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Lawmakers’ Bill Would Make It A Crime For Juveniles To Post Pictures Of Guns

Bills pending in Tallahassee would criminalize the posting of firearms pictures to social media by minors.

Tallahassee, FL – Two Florida legislators want to make it illegal for minors to post pictures of guns – including Nerf guns – to social media.

Florida State Senator Jason Pizzo and State Representative Shevrin Jones want to criminalize minors posting pictures of firearms, or pictures of things that looks like firearms, to social media, WBBH reported.

Florida Senate Bill 1310, introduced by Pizzo, would make “the posting or publishing of a picture of a firearm, BB gun, air or gas-operated gun, or device displayed to resemble a firearm to social media by a minor” illegal.

Under the proposed law, if a minor is caught violating the law, their parents may be forced to take parenting classes or perform community service with their offending child.

The proposed legislation also says “any firearm that is possessed or used by a minor in violation of this section shall be promptly seized by a law enforcement officer and disposed of.”

Under the new law, parents of minors who have been caught posting pictures of firearms could be subject to criminal charges if their children were able to access and photograph their guns because the weapons weren’t properly locked away.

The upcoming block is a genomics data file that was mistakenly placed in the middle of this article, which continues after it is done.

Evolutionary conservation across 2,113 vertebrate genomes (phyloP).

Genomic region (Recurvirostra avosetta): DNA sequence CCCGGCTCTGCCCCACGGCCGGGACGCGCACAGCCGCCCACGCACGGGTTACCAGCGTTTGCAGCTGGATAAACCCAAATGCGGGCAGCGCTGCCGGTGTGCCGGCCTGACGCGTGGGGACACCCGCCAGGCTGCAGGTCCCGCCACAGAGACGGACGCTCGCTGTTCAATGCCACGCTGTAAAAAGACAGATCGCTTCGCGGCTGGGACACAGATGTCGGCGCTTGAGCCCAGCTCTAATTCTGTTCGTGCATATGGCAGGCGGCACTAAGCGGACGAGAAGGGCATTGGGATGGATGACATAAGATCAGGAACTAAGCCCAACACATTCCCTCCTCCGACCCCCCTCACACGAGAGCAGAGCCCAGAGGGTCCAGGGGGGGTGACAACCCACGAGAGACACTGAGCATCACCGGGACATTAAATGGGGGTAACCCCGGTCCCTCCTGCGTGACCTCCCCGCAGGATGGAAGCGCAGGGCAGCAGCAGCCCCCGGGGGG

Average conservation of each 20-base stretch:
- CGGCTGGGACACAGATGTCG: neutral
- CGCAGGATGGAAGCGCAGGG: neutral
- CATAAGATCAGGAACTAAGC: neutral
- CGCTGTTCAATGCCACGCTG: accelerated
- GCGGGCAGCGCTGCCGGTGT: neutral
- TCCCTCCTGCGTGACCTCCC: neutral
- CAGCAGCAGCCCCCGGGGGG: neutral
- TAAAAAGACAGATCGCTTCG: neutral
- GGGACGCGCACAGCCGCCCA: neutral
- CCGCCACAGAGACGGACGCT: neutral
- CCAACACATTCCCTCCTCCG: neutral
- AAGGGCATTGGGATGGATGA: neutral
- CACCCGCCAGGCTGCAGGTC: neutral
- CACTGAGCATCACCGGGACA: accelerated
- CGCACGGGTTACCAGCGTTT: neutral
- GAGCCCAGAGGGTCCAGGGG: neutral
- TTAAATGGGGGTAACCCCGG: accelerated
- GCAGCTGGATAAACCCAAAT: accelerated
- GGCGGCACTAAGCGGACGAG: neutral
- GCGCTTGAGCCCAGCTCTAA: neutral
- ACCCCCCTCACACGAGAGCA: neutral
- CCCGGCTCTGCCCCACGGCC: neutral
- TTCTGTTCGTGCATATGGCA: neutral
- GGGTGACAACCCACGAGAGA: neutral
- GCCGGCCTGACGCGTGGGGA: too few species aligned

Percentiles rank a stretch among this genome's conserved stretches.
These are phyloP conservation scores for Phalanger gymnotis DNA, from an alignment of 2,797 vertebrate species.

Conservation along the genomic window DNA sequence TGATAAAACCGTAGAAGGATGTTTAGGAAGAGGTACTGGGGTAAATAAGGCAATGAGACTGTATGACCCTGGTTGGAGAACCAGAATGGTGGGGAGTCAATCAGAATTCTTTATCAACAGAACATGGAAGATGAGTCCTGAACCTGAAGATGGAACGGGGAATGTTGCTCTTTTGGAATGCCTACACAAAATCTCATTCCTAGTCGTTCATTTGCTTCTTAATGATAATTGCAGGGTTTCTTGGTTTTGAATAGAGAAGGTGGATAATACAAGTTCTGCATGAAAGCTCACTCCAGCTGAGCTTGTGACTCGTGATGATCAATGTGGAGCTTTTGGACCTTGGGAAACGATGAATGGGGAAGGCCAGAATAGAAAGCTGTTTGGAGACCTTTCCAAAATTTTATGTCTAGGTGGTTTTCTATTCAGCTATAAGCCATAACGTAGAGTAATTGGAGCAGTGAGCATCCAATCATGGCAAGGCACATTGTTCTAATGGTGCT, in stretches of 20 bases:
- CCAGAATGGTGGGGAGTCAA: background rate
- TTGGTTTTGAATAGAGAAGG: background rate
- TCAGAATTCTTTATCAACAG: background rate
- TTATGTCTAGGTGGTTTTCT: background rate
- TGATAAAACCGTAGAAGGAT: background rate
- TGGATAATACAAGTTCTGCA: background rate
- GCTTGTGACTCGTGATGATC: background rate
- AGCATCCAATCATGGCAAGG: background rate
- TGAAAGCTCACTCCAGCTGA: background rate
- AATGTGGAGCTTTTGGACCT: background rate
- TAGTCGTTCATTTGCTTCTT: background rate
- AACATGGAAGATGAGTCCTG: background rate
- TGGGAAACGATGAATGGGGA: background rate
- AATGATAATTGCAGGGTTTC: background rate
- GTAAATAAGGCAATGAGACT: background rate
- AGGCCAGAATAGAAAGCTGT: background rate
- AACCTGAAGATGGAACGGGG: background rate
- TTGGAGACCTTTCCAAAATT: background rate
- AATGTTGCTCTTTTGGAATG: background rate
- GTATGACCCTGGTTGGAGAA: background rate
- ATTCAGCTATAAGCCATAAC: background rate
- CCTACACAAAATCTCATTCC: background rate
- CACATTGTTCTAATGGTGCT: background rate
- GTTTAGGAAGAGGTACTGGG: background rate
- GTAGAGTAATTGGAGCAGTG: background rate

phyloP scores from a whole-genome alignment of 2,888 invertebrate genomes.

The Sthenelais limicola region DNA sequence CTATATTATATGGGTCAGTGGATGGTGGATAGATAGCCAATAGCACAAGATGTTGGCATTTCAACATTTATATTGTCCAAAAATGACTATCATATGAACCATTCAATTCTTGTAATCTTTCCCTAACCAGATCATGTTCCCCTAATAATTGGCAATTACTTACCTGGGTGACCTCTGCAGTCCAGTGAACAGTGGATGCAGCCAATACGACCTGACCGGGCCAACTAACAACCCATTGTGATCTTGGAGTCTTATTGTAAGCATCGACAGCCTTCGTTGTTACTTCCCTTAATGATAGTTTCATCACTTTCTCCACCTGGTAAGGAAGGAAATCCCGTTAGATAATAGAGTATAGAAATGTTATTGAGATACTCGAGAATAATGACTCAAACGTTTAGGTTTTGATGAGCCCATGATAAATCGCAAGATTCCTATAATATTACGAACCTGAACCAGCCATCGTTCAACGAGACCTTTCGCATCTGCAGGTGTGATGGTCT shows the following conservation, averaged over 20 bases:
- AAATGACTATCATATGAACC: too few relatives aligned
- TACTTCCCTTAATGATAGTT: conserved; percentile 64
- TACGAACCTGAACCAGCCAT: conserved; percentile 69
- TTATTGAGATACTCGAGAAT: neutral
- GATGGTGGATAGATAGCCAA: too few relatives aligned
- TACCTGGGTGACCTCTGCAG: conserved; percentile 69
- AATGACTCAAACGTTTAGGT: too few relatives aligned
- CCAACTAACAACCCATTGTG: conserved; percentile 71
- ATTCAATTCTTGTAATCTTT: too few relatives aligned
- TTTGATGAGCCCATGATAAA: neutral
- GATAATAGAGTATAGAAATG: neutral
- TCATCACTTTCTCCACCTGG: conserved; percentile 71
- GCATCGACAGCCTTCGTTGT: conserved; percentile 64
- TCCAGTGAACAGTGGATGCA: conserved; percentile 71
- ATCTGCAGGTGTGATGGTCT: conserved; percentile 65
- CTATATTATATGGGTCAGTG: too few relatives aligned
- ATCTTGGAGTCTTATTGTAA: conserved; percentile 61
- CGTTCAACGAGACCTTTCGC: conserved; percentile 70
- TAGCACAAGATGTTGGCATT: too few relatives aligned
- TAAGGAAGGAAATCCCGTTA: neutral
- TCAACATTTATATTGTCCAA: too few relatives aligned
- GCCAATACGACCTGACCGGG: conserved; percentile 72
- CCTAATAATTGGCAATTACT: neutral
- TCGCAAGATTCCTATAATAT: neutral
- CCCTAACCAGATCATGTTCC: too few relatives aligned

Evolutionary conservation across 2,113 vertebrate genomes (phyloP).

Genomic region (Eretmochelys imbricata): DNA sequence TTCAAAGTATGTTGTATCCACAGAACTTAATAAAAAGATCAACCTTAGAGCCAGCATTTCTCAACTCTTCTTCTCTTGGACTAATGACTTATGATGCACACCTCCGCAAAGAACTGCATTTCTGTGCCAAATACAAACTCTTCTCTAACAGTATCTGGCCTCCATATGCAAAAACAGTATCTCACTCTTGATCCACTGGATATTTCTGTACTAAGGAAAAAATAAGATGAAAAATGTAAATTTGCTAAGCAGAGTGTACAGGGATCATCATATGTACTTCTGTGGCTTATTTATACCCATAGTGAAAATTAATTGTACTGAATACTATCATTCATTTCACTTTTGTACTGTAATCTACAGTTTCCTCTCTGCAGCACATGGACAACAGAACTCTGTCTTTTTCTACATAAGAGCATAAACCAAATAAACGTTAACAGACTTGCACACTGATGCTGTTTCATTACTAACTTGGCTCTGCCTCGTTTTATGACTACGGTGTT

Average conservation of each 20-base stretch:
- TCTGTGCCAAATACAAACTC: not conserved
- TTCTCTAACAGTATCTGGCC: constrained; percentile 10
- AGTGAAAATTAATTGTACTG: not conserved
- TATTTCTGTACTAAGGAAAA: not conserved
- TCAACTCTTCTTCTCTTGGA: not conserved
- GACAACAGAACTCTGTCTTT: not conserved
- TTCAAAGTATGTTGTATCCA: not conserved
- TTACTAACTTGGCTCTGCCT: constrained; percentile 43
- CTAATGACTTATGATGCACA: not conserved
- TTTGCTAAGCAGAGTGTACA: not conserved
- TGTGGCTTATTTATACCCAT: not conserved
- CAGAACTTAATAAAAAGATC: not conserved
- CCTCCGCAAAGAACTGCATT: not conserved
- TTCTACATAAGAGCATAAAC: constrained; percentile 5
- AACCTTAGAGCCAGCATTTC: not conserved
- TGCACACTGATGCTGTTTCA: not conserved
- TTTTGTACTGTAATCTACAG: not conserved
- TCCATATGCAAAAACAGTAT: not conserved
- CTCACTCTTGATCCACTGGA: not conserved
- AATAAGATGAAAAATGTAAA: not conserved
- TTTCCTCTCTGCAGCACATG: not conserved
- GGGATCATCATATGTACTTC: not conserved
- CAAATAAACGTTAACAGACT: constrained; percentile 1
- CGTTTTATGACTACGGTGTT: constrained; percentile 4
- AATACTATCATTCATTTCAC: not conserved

Florida House Bill 1165, the companion bill in the state house that was authored by Jones, also wants juvenile offenders to do community service in hospital trauma centers, WBBH reported.

Critics from both sides of the aisle have pointed out the obvious constitutional challenges in the proposed bills.

“This is an obvious First Amendment violation: The statute isn’t limited to displays that constitute true threats of violence (there’s a First Amendment exception for such true threats), or possession of guns by minors in violation of state law,” University of Southern California – Los Angeles Law Professor Eugene Volokh wrote for Reason. “Indeed, it would be a crime for a minor to post a photo of himself lawfully using a gun at a shooting range.”

Volokh also pointed out that minors who posted pictures of guns as political statements in opposition to gun violence would also be subject to prosecution under the law.

Pictures of military personnel carrying weapons would also be violations of the proposed law, he said.

Pizzo has been active on social media defending his bill saying that the bill only addresses posting already-unlawful possession. But the language of the law even criminalizes pictures of guns which aren’t in possession of the juvenile, or a picture of something which simply looks like a gun.

Aaron Forum, owner of the Shoot Center in Cape Coral, told WBBH that he has seen lots of parents taking pictures of their children firing weapons at his range.

“We have a lot who bring their kids in to teach them gun safety and to enjoy recreational shooting. So, we do see a lot of pictures of minors shooting with their parents, and they are our customers,” Forum said.

Volokh called the pending legislation “an unconstitutional content-based restriction on speech.”

The lawmaker notes that the bill says it doesn’t apply to the exceptions provided in the law against juveniles possessing guns. However those exceptions wouldn’t apply, because possession is not even an element of the crime in Pizzo’s bill.

Sandy Malone - March Mon, 2019


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